Where Road Games falters is with its pace. The first act unloads at a purposeful but ever-intriguing pace. Through Quid’s observations, we “meet” all the other characters on the road around him, and this isn’t for throwaway comedy, but because we will cross paths with these characters again later. It’s through this observational behavior (because what else is there to do on the road besides stare straight ahead and talk to a dingo?) that Quid thinks he may have witnessed a murder — or, at least, a potential murder. Quid fixates on the maybe-killer (Grant Page), who will be personified by his dirty black hippie van for most of the film. It’s when we’re approaching the middle of the second act, after Jamie Lee has hitched Quid for a ride (her nickname is “Hitch” throughout — which serves two purposes: character nickname and Hitchcock homage), where the pace starts to slow. Keach and Curtis have reasonably good on-screen chemistry, and watching them get to know each other is charming, but once Hitch mysteriously vanishes, and Quid begins to question what’s really going on is when Road Games slows to a near halt. After having built such good will with the audience, and provided them with reasons to be as intrigued with the plot as Quid is with that dirty green van, the air is let out of all the goings-on; even as Road Games struggles to get back on track, and it eventually does, too much time is spent waiting for that to happen.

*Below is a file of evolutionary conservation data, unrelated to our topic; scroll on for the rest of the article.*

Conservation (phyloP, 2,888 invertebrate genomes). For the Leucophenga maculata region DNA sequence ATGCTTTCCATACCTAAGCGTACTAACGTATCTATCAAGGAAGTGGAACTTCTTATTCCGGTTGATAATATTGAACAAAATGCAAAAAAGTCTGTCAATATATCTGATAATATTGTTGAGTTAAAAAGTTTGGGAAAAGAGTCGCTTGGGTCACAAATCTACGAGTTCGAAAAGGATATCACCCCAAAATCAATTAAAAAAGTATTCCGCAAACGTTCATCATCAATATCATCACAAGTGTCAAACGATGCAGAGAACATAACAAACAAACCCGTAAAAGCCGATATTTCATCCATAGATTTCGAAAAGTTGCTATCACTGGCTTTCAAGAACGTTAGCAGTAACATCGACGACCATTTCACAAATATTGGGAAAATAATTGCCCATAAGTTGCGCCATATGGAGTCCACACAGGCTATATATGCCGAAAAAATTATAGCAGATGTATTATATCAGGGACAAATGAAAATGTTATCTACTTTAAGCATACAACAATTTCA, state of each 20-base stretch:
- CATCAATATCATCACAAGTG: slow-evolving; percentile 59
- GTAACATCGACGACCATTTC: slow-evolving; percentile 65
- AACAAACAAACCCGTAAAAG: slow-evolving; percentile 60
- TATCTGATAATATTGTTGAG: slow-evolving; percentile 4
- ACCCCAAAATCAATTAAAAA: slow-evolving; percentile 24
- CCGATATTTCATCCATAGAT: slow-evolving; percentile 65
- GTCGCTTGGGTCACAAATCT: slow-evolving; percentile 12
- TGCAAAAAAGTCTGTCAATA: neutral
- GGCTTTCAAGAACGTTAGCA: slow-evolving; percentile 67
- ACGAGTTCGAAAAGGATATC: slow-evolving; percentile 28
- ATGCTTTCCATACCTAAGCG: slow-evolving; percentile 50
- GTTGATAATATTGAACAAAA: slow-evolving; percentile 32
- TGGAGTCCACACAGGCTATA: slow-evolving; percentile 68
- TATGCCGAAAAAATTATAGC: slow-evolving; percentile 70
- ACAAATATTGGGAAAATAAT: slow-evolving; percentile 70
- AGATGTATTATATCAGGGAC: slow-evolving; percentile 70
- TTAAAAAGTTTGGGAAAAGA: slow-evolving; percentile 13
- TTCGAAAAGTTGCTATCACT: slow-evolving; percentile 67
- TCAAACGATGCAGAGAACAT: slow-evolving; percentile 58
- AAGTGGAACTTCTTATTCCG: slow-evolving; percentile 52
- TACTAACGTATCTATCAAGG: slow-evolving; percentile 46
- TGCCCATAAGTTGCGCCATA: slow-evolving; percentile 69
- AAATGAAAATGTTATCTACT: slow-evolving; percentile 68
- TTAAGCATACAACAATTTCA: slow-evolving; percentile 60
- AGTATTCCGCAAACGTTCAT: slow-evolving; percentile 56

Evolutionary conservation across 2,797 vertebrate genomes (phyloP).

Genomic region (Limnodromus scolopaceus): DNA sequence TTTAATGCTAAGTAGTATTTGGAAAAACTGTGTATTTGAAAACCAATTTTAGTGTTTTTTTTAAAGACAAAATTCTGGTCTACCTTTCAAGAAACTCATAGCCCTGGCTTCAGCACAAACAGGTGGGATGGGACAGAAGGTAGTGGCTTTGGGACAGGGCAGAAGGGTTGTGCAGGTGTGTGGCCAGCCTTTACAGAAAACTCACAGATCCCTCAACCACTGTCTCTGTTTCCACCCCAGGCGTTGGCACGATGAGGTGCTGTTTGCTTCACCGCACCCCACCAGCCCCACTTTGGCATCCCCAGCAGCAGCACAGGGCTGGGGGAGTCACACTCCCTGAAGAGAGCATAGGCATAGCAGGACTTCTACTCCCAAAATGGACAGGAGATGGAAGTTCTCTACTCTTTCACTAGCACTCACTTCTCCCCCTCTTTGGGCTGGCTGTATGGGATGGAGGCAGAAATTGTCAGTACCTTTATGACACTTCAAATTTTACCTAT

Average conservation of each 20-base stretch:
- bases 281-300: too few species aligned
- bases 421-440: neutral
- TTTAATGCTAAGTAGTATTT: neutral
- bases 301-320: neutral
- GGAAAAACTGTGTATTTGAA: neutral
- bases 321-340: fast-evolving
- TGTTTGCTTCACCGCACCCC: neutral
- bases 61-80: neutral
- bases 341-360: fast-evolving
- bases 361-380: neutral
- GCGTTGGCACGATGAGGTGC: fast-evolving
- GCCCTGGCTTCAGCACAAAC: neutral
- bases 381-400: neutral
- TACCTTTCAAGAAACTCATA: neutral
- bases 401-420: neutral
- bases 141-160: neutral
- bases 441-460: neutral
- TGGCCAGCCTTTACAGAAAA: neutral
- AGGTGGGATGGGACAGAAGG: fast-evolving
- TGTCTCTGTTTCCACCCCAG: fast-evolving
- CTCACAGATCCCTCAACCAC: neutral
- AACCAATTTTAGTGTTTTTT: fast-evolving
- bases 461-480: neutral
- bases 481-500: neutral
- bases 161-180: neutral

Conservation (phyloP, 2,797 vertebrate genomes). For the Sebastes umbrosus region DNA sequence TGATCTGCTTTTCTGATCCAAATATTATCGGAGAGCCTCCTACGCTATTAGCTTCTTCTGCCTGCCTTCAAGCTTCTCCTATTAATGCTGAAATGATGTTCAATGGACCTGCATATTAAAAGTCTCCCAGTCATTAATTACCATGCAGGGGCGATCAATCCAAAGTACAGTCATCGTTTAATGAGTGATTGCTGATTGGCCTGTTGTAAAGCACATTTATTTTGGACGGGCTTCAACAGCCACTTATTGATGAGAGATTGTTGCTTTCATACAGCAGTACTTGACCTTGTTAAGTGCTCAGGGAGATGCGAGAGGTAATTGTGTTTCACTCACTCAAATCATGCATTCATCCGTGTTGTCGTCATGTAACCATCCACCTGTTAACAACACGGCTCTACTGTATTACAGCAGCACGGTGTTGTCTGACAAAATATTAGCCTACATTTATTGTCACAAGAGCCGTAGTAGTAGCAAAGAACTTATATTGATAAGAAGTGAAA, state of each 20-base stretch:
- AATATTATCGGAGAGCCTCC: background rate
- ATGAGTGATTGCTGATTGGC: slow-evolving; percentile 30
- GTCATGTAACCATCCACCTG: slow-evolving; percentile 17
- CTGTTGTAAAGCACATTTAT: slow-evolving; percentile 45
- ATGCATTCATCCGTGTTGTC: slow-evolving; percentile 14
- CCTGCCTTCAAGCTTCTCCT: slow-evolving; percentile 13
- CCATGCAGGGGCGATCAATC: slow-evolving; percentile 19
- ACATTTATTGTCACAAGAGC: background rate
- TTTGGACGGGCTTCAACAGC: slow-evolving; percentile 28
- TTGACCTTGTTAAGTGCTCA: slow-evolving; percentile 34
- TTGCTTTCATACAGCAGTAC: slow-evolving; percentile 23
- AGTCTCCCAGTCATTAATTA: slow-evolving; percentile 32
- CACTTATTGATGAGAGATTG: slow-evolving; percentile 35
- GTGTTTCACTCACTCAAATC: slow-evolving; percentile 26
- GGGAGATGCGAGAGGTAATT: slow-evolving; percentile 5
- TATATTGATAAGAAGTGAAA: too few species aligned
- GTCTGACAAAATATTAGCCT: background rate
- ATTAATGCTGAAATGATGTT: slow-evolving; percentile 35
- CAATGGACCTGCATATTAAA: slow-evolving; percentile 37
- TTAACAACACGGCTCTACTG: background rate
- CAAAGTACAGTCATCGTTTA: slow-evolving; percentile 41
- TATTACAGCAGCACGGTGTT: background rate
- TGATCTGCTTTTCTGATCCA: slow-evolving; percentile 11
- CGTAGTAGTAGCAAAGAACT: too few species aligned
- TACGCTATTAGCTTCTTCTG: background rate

Still, what allows Road Games to speed across the finish line as an overall entertaining contribution to the genre is its identity, helped by the quirky sensibilities of Richard Franklin. Had Road Games been just another slasher flick, but plagued with the same second-act slowdown, it would be just a footnote in the genre timeline. Even though Franklin’s intent was to homage one of the horror greats using an open-road concept, it’s his likeness — far less known to American audiences — that make Road Games a film that’s not willing to be outright dismissed. It’s a flawed film for sure, and some viewers might not have the patience to spend most of their time watching a man riding around in the cab of a truck, but there’s a reason why Road Games has stuck around for so long. Equal measures of mystery, thrills, intrigue, and black humor make Road Games stand out from the rest of its ’80s colleagues, even if it doesn’t play as well as some of them.